Recommended by Jo Brisbane

  • WATER MUSIC, a ten-minute drama
    15 Feb. 2020
    There is a transfer of wisdom and compassion between women of two generations in this compact play. Playwright Arianna Rose deftly compresses two very different tales of pain and loss as the characters of Lada and Meredith become both lost and found. Elements of memory and water further enhance the play's messages.
  • HisStory
    9 Feb. 2020
    Hilary Bluestein-Lyons poses the tough question about whether a future world will need men (biologically speaking) and if that future world will be a flourishing and peaceful society (due to the absence of violence and war resulting from endless patriarchy). "HisStory" takes place far into the future where only a handful of old men remain, living as hermits. As the all-female characters gather together at a dinner party (held to announce the birth of a child), unwelcome news about the child's gender is revealed. Crisp and concise dialogue moves the story along to its surprising ending.
  • Phillie's Trilogy
    9 Feb. 2020
    Doug DeVita has constructed a multi-layered experience in "Phillie's Trilogy" taking us on a journey of one boy's life, beginning in the 1970s. The 1970s seems an ideal starting place to revisit the real and difficult issues of the day (priest sexual abuse, abortion rights, rigid gender roles, sexual experimentation) and the effects on one suburban family. Much like the plays of the Irish canon, DeVita's play takes on multiple dense, humorous, and sad secrets -- secrets that knit together shared yet separate lives.
  • Static: Blinded
    29 Dec. 2019
    "Static: Blinded" by Isaac Otterman takes the reader into the blinding static of a Montana blizzard. The relentless onstage noise accompanies an intense examination of human violence, infidelities, illness and injustices. The reader, the actors and the director will be challenged by Otterman's script, as it knits together historic events that include Guglielmo Marconi's radio invention and The Children's Blizzard of 1888. There are many levels to this play.
  • Not Worth A Whistle
    13 Dec. 2019
    Mark V Jones has set his chilling play "Not Worth A Whistle" within the few days that follow Emmett Till's lynching in 1955 Mississippi. The play's two characters must continue to live in the very town of the lynching, Money, Mississippi. The language of this play is a deep vernacular, which is deeply sad on many levels, ultimately serving as the armour that is a protective shield for men of color in the deep South of 1955. Righteous vengeance comes in the shape of an explosive secret, hidden in a shoeshine box.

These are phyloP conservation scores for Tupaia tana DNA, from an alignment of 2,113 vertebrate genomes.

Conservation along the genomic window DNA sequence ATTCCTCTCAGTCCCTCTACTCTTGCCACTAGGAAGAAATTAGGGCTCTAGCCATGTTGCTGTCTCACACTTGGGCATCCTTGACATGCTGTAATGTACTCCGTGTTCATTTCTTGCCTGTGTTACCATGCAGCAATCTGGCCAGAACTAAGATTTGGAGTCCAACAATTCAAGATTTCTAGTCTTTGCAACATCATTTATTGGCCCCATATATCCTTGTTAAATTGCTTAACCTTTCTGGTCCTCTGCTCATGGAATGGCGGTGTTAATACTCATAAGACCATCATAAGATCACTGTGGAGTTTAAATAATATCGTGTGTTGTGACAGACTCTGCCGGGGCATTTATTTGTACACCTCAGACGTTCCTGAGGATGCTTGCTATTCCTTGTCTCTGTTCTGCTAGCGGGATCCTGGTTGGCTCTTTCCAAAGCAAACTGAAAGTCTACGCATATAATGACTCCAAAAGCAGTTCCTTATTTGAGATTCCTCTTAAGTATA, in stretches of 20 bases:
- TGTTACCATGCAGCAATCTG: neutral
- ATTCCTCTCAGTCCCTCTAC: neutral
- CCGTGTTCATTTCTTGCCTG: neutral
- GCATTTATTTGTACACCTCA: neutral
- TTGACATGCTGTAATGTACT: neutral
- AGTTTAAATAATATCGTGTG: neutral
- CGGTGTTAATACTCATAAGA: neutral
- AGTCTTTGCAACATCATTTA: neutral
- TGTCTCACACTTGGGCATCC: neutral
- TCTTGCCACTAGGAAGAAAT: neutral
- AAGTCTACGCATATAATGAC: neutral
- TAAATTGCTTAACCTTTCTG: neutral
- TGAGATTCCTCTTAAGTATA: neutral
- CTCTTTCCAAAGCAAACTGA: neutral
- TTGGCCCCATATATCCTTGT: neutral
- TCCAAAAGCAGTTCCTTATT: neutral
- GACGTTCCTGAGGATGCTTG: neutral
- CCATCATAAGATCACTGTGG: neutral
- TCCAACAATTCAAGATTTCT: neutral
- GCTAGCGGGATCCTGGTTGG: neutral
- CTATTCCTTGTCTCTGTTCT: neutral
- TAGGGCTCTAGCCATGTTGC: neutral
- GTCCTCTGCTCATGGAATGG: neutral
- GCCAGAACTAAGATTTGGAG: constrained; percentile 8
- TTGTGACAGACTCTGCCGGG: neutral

6 Dec. 2019
    Donna Hoke takes on the hypocrisy of the "sugar daddy/sugar baby" phenomenon in "Brilliant Works of Art". She broadens the meaning (beyond the core theme of trading sex for tuition money), to encompass the art world and its collector-artist relationships. This is a taut, well-constructed play that fleshes out human greed and arrogance, on several levels. Brava, Donna Hoke.
    13 Apr. 2019
    "Amerikin" navigates the dangerous waters of hate groups and isolated communities, deftly weaving in other themes (from postpartum depression, to racial revelations of DNA testing, to entrenched racism). Most of the characters are laughable and repulsive and yet their stories are believable, even when their actions are unforgivable.
    13 Apr. 2019
    Crisp and witty dialogue drives this one-act. In this skewering of reality tv shows, Christine Toy Johnson has constructed a very playful play, brimming with wordplay. Character dialogue clearly defines each person in this all-female (well, technically not quite all-female) play.
  • Conjoyned
    13 Apr. 2019
    A perversely compelling play that presents conjoined twins as joyful plumbers. The plumbers' energy is infectious as they dash around Essie's home. A fun, bizarre little play.
  • Jack Pork
    12 Apr. 2019
    Hilarious take-down of sleazy writers, clueless directors and willing actors as they manufacture a television show (yes, it's like sausage-making in this play). Double entendres and full frontal fun abound in this ten-minute gem.